Home Cookin'
Site hosted by Angelfire.com: Build your free website today!

Written By Ellen Verni
illustrated by Nicholas Verni

Home Cookin' is a food column that appears in the Windham Journal, Phoenicia Times, Olive Press and The Mountain Eagle, weekly newspapers in upstate New York. Here is a tasty sampling of the Home Cookin' column.

Dutch Treat

There is a line drawn in life: on one side are those who like apple butter and on the other, those who do not. Perhaps it is the awkward color that makes people hesitate to spread it on their toast. Or, maybe even the word butter included in the name sort of throws people off -- butter in a jar. I think I was drawn to this concoction as child precisely because it looked like mud.

I was one of those little girls who were an adamant mud pie chef. I would wait eagerly for the rain to stop so I can throw my boots on and create new and better pies, soups, and stews in my favorite mud hole.

While shopping with my mom one day, I spied a jar of black oozing liquid on the shelf next to the boring grape jellies. I was intrigued. Before that, I had to content myself with slurping down black bean soup as an edible substitute to mud pie cuisine.

Now here was something much better, something actually sweet and portable. I was hooked, and have been ever since.

However, my jar of apple butter resides on my refrigerator shelf strictly for my enjoyment. No others in my household have been beseeched or convinced of its attraction. That is all right; more for me.

Apple butter, also know as Lattwaerrick, by the Pennsylvania Dutch, was introduced to North America by German speaking settlers from Germany and Switzerland at the end of the seventeenth century. The immigrants required foods that would remain fresh during the long voyage to America, and apple butter required no refrigeration.

Apple butter, in fact, contains no butter. Its ingredients are simply apple and apple cider. Sugar was not added to apple butter until the turn of the century, when it was used as a thickener to cut down on cooking time.

The traditional way of making apple butter is to bring about 2 quarts of apple cider to a boil, add about 4 quarts cut up apples, cover, and cook over low heat for about 3 hours. The trick is to stir constantly, because it tends to burn easily.

Upstate New York is the home of baked apple butter. Farmwomen came up with a way to do their chores, and make apple butter at the same time. Not having the time to stir apple butter constantly for 3 hours, they learned to bake it instead.

Included are two recipes for apple butter, one the traditional stovetop method and the other a baked apple butter recipe.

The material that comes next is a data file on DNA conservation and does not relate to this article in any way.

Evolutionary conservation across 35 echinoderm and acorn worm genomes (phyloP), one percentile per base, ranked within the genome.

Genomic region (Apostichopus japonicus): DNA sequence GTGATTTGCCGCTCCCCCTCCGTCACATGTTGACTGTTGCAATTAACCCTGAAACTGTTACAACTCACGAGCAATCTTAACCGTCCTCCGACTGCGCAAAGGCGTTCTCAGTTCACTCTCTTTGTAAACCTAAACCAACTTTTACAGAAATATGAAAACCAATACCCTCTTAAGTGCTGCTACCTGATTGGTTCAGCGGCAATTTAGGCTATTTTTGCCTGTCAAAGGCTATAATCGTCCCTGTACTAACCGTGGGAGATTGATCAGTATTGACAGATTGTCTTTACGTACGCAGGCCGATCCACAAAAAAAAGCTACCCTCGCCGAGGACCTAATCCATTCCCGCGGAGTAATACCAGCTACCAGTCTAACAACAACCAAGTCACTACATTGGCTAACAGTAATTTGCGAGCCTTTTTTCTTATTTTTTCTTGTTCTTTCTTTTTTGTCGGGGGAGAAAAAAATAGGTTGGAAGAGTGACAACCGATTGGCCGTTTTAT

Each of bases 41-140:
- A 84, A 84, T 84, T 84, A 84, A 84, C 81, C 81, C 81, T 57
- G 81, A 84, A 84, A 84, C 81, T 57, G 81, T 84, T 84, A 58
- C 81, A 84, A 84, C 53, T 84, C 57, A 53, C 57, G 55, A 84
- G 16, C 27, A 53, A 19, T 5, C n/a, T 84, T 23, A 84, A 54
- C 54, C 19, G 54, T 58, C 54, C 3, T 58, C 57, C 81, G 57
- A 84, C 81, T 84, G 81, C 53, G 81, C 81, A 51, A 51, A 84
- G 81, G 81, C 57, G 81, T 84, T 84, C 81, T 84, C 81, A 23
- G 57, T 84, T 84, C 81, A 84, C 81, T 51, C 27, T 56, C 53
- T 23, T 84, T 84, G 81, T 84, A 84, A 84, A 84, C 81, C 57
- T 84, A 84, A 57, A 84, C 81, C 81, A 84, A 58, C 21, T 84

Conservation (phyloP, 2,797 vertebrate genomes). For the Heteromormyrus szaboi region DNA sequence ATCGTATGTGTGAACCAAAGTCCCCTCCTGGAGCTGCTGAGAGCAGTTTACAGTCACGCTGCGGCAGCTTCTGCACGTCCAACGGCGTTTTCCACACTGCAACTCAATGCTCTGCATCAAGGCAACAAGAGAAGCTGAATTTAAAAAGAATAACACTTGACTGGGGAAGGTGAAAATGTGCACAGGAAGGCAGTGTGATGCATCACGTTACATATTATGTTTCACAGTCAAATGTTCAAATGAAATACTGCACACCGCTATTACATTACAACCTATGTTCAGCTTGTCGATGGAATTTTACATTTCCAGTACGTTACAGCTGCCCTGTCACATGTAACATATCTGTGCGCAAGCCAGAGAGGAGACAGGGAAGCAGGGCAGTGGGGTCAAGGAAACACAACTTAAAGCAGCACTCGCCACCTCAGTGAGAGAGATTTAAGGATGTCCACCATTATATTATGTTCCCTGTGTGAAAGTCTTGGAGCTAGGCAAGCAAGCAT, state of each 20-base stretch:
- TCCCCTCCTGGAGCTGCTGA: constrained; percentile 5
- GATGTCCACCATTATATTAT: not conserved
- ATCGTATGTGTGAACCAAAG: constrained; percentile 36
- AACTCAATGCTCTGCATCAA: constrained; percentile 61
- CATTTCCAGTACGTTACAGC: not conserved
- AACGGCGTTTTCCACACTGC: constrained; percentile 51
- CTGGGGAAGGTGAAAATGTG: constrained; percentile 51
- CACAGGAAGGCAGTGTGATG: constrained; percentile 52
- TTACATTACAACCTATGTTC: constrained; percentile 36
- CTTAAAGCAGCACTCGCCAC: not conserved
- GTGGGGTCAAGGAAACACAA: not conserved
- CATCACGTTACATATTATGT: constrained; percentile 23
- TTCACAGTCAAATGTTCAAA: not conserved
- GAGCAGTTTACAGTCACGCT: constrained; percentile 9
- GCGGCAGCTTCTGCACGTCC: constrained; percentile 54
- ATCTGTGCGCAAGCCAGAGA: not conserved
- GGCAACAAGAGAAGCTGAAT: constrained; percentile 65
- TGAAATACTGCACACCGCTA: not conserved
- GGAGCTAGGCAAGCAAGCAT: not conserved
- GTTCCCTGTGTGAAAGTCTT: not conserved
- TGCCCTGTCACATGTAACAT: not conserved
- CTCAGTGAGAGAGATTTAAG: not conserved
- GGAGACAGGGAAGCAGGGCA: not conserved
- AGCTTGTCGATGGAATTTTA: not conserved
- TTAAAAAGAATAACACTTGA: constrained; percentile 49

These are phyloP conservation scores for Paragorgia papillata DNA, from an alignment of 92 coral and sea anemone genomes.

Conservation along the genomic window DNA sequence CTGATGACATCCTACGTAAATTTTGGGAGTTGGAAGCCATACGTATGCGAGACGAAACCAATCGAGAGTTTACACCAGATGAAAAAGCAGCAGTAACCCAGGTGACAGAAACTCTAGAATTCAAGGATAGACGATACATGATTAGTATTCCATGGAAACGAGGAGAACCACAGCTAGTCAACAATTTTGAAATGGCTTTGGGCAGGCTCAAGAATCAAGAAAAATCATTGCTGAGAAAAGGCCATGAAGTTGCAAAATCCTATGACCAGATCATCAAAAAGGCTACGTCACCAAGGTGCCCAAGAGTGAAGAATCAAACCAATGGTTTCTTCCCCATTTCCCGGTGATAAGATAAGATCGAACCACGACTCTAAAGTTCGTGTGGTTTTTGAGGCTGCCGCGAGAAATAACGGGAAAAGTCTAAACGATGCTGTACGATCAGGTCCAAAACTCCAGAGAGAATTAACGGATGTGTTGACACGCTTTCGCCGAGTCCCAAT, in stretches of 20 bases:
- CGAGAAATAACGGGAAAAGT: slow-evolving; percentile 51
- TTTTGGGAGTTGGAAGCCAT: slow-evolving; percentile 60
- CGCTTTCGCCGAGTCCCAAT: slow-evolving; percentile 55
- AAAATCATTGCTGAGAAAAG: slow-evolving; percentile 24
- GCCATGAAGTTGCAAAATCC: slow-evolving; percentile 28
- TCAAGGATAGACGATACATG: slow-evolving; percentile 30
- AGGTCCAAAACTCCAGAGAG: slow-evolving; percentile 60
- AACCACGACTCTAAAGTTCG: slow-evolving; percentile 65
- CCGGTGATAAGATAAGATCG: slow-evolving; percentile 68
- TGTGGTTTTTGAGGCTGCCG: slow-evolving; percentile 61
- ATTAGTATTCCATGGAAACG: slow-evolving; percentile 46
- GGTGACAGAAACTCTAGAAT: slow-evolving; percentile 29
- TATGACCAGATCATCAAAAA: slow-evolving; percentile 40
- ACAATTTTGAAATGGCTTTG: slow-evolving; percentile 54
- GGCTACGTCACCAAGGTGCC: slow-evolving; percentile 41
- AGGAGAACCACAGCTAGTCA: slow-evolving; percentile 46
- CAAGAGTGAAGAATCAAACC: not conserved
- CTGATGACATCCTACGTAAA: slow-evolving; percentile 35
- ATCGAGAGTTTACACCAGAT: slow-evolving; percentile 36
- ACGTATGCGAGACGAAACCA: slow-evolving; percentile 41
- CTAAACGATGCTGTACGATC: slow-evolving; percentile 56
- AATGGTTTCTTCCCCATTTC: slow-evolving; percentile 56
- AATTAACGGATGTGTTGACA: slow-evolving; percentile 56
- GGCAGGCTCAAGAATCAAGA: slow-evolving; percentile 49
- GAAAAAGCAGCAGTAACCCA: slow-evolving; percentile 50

1 pound apple = 4 small or 3 medium or 2 large apples
1 pound apples = 3 cups diced or 2 3/4 cups sliced apples
2 pounds apples = one 9-inch apple pie
Not-So-Traditional Apple Butter
Using a variety of apples, a good blend is to have 1/3 of them Red Delicious.

4 pounds mixed apples, such as Jonagolds, Spies, Gravensteins, Golden Russets, Mutsus, and Red Delicious, peeled, cored, and cut into eighths
1- 1/2 cups apple cider
2 tablespoons lemon juice
1/2 to 2/3 cup sugar, to taste
2 teaspoons ground cinnamon
1 teaspoon ground cloves
1/2 teaspoon ground allspice

Put the apples, cider, and lemon juice in a large enamel or stainless steel pot. Bring to a boil, reduce the heat to simmer, and cook until the apples are tender and soft. Remove from the heat and purée until smooth, using a food mill, food processor, or potato masher. If your apples are flavorful, use no spice, or very little. Add the sugar and spice at this point and stir to mix well.

Return the pureed apples to the pot and cook over very low heat, stirring often, until the mixture is reduced to about half its volume; this will take about 1- 1/2 hours. Test for doneness by placing a spoonful of apple butter on a plate: when it cools there should be no moisture around the rim of the fruit.

Fill sterilized jars with the hot apple butter, leaving 1/4-inch headspace, put on the lids and tighten; process in a boiling-water bath for 10 minutes. Makes about 2 pints.

...that sniffing apples can calm you down? Researchers at Yale University have discovered a new route to relaxation; inhaling the scent of apple. Tests show that just the scent of an apple can reduce tension and pain associated with migraine headaches and allay anxiety attacks.
Baked Apple Butter

24 cups pared, cored and quartered cooking apples (about 7 pounds)
2 cups apple cider
1 cup cider vinegar
3 cups sugar
2 teaspoons ground cinnamon
1/2 teaspoon ground cloves
1/2 teaspoon ground allspice

Heat apples, apple cider and vinegar to boiling in a Dutch oven or stockpot; reduce heat. Simmer uncovered, stirring frequently, until apples are very soft, about 1 hour.

Heat oven to 350 degrees F. Press apple mixture through a sieve or food mill, or mash with potato masher just until smooth. Stir in remaining ingredients. Pour mixture into stainless steel or enamel pan, 15x10x2-inches. Bake until no liquid separates from pulp, stirring every 30 minutes to prevent sticking, about 4 hours.

Immediately pour mixture into hot sterilized jars, leaving 1/4-inch headspace. Wipe rims of jars. Seal and process in boiling water bath 10 minutes. Makes about 6 half-pints apple butter.

HOME COOKIN' presents
The Kitchen Chronicles cookbook.

This wonderful cookbook contains over 150 recipes from Curried Rice Soup to Blackberry-Walnut Conserve. Richly illustrated with Nick Verni's charming drawings, the accompanying stories are heart-warming, humorous, and peppered with the spice of life.

Sure, I'd love to take a look at the Kitchen Chronicles. Take me there!

Free counters provided by Andale.